The CMA has sent warning letters to a number of hotel booking sites, following concerns that their terms and practices may be in breach of consumer protection law.
Its key concerns are:
- Whether search results are influenced by factors that are irrelevant to the customer's requirements (e.g. amount of commission a hotel pays);
- Whether statements about the number of people looking at the same room or how many rooms are left may mislead or pressurise customers into making a quick decision;
- Whether discount claims are transparent and truthful (e.g. is the discount based on a higher price that was available only for a brief period?);
- Whether customers are faced with unexpected / hidden booking fees (i.e. are customers getting the deal they expected?)
This is one of a string of cases being scrutinised by the CMA under its consumer powers. It's a good reminder that the CMA's reach extends beyond competition law enforcement, to tackling any market in which customers are potentially misled or treated unfairly.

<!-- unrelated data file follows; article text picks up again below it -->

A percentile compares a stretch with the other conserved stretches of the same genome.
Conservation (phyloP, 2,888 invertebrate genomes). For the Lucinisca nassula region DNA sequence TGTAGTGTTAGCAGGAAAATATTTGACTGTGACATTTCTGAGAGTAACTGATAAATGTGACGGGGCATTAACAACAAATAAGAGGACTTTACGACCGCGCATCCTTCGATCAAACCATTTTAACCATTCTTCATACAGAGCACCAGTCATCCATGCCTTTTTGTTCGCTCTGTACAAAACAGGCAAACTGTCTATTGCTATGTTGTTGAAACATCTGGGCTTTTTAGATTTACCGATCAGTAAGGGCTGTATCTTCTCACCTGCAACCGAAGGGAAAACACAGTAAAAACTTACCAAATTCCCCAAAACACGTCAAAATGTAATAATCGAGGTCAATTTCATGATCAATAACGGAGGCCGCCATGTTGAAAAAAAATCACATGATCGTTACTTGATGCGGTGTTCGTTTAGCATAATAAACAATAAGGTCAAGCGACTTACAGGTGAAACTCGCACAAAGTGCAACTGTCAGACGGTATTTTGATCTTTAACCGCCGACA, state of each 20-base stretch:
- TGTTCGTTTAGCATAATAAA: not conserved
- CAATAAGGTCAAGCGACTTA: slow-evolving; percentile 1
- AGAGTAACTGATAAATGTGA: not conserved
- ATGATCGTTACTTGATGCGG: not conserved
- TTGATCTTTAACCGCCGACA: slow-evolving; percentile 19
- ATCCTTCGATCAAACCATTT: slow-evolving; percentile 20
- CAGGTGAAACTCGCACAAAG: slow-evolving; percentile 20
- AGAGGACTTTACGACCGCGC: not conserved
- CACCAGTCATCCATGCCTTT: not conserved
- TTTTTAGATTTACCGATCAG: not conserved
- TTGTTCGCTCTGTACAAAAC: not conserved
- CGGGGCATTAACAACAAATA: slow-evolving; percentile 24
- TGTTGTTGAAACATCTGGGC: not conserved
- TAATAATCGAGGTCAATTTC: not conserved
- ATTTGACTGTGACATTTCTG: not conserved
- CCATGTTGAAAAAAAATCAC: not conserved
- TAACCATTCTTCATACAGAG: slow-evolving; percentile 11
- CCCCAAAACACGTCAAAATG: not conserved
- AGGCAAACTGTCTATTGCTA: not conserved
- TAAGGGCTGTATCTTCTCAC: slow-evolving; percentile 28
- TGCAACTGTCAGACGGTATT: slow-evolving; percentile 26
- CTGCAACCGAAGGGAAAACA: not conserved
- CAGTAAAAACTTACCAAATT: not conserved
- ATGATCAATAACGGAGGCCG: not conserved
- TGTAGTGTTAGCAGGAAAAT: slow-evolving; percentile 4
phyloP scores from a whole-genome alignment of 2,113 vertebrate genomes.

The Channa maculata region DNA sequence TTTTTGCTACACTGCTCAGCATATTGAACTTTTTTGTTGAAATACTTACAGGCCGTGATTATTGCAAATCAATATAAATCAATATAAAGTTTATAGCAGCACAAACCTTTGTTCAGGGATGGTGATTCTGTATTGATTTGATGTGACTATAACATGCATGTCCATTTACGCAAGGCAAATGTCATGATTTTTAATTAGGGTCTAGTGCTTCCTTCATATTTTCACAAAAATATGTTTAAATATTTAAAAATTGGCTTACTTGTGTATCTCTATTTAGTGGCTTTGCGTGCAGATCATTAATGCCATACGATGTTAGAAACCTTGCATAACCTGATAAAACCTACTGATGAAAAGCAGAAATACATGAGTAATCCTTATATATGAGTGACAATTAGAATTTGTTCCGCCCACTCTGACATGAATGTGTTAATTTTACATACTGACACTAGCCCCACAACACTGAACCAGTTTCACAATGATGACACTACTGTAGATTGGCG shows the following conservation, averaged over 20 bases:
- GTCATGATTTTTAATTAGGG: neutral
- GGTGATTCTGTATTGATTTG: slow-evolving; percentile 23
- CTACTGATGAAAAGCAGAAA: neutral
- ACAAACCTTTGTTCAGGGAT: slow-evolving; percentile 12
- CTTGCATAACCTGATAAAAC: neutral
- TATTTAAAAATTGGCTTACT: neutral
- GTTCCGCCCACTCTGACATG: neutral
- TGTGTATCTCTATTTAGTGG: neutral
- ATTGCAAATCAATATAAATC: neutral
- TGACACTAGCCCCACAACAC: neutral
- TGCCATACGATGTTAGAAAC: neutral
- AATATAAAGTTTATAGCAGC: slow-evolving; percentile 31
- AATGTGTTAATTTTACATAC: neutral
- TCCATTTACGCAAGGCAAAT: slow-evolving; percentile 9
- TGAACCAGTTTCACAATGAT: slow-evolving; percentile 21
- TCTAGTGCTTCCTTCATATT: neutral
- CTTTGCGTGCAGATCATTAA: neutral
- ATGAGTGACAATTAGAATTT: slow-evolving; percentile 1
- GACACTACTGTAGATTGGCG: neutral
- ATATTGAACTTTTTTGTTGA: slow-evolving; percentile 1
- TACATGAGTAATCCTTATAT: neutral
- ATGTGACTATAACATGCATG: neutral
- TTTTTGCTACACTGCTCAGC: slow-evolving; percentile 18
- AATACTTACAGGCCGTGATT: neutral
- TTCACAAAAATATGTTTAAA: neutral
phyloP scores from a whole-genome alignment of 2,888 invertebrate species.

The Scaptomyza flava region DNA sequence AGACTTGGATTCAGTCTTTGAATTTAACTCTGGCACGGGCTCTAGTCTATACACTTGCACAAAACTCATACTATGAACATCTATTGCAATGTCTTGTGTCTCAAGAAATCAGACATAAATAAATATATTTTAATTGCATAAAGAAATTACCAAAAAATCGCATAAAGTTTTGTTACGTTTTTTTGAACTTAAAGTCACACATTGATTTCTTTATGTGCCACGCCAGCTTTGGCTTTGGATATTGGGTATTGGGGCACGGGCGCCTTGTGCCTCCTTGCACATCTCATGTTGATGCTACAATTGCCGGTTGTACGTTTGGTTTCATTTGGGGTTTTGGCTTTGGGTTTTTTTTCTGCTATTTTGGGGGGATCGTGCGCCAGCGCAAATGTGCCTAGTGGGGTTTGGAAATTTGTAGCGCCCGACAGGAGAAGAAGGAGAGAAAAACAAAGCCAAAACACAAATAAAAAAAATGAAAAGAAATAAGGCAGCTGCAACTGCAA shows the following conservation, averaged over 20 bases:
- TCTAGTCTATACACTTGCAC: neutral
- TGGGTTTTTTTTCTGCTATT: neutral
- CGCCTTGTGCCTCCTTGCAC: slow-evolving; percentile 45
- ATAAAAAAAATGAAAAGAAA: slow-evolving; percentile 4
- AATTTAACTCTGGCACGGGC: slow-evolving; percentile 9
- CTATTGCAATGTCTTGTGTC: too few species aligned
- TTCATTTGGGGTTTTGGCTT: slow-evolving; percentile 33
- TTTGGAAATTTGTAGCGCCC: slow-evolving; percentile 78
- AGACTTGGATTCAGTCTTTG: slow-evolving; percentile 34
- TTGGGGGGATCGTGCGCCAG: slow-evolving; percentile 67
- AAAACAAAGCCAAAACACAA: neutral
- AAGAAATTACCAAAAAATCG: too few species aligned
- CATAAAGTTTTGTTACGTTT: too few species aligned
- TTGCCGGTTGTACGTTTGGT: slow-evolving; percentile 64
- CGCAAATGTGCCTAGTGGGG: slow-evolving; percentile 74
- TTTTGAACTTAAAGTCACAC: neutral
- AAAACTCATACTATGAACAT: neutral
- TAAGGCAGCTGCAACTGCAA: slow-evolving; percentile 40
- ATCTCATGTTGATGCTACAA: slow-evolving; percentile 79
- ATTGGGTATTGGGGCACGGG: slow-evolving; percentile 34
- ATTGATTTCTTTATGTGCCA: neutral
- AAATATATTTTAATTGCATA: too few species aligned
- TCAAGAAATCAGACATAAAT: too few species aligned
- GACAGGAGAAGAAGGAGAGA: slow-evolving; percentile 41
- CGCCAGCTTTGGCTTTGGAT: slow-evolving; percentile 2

In determining your risk profile from a consumer perspective, some of the questions you should ask yourself include:
- Do you sell online? Online and digital commerce is a prominent characteristic of the CMA's cases to date, with data and technology being integral to the consumer harm found (e.g. investigations into online gambling, secondary ticketing, digital comparison tools).
- Do you offer services and if so how (e.g. subscription based)? Service based markets are a focus area, particularly those involving subscription services. The CMA's investigation into online dating services took issue with the lack of information and clarity around the services offered and automatic renewal and cancellation of subscriptions.
- Do your customers include vulnerable consumers? Markets that impact on vulnerable consumers, such as the elderly or those with a disability, are a priority area for the CMA. Care homes, children’s online games and payday lending are all markets involving vulnerable consumers that have already been investigated under consumer law.
- Do you use buyer feedback and endorsement? Markets that rely on / publicise buyer feedback and reviews are particularly susceptible to risk. Online reviews are trusted by consumers and are an important source of information for buying decisions. That trust is damaged through unfair and misleading trading practices (e.g. writing fake reviews or cherry-picking positive reviews).